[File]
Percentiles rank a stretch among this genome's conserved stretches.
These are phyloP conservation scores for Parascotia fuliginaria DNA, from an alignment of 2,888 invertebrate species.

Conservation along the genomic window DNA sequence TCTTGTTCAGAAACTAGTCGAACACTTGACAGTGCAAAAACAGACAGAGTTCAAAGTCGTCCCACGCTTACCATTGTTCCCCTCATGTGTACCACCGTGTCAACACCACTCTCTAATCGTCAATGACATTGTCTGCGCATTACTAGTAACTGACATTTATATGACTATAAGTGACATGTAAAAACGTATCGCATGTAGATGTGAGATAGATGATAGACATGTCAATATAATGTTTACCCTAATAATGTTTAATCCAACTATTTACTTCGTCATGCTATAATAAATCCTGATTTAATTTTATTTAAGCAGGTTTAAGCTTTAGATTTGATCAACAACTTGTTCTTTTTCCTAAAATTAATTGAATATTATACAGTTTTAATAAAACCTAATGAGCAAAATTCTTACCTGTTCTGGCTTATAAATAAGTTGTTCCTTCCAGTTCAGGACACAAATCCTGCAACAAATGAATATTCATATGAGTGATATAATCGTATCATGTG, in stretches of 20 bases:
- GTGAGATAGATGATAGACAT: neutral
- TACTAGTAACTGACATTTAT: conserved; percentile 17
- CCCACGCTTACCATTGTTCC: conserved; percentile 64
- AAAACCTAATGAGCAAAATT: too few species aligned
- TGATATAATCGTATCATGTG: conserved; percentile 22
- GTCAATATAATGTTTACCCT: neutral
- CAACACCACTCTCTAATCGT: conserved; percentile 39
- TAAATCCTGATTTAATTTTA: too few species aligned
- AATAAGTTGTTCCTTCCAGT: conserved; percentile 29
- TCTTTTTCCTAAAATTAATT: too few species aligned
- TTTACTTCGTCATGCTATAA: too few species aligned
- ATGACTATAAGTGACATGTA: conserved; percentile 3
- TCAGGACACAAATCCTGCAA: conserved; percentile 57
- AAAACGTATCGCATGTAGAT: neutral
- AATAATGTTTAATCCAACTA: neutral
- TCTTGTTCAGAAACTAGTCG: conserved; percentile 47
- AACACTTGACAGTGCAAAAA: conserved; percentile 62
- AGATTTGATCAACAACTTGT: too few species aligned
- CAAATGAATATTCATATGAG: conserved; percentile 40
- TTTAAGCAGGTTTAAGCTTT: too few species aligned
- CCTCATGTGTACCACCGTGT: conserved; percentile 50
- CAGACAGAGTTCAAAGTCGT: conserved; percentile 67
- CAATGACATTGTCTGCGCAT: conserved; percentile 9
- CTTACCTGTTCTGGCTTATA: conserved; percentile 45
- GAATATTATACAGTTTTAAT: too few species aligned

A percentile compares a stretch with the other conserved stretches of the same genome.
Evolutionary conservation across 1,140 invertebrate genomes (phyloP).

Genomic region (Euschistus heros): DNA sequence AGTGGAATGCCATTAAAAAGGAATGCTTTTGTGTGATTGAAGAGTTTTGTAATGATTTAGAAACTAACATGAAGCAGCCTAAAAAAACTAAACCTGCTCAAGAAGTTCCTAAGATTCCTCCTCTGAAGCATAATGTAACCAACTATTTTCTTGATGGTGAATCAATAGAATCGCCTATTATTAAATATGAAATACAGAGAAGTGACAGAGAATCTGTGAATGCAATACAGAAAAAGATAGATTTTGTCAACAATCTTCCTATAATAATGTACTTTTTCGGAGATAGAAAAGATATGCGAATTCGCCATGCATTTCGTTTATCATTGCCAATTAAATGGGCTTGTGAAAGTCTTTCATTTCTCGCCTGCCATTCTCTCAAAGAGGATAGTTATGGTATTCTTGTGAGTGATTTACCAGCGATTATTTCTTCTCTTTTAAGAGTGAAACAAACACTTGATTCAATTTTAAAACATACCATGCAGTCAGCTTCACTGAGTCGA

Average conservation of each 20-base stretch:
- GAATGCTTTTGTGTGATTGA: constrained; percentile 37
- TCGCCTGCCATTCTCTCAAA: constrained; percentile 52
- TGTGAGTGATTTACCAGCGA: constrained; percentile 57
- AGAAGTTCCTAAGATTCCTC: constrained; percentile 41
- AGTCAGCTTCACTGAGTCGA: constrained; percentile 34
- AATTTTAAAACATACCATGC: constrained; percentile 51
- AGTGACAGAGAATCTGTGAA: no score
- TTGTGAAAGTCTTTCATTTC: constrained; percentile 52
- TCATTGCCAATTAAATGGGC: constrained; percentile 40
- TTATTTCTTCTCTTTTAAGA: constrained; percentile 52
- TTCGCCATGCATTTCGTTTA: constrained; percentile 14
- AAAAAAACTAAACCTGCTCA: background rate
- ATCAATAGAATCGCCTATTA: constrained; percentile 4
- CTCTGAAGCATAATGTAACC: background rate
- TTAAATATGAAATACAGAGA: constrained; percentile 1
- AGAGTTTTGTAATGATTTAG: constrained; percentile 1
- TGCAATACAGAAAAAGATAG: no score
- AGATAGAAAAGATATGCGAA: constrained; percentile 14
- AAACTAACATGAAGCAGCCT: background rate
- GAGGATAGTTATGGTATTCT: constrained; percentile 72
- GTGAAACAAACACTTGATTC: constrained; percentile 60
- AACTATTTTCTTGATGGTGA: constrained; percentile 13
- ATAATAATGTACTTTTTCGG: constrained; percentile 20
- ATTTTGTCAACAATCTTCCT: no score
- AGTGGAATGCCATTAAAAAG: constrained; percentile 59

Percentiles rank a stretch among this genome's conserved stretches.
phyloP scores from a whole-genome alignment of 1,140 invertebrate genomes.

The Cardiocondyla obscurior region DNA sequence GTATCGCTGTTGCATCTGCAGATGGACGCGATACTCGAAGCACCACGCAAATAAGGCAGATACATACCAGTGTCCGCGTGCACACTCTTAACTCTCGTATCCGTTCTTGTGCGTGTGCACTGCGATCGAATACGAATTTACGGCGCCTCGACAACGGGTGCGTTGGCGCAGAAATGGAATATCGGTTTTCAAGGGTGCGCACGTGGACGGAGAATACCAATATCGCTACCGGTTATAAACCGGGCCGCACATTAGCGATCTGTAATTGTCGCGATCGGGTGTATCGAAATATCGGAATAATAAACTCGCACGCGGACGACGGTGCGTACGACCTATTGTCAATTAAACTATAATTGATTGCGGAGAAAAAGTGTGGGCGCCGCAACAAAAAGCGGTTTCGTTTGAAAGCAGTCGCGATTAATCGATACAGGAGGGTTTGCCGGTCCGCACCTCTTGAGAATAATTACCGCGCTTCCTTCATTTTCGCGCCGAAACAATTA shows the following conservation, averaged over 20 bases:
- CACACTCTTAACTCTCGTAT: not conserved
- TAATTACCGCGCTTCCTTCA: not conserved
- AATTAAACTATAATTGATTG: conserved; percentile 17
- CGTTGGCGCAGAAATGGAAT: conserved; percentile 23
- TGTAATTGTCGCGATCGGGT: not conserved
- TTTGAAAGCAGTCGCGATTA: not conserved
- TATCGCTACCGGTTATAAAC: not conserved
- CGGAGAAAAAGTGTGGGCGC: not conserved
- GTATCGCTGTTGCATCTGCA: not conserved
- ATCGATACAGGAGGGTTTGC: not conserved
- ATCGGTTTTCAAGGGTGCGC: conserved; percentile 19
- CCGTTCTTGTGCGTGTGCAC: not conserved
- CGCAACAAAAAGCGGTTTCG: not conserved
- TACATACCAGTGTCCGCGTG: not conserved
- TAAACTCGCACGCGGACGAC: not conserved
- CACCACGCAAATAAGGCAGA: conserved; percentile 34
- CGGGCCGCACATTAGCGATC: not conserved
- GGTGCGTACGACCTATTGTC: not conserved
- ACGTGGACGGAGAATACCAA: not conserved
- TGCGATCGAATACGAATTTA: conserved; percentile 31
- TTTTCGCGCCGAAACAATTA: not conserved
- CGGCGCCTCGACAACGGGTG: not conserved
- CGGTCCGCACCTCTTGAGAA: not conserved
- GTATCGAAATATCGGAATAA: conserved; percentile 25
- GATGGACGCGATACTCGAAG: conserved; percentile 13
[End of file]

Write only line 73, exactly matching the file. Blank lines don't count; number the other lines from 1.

- CGCAACAAAAAGCGGTTTCG: not conserved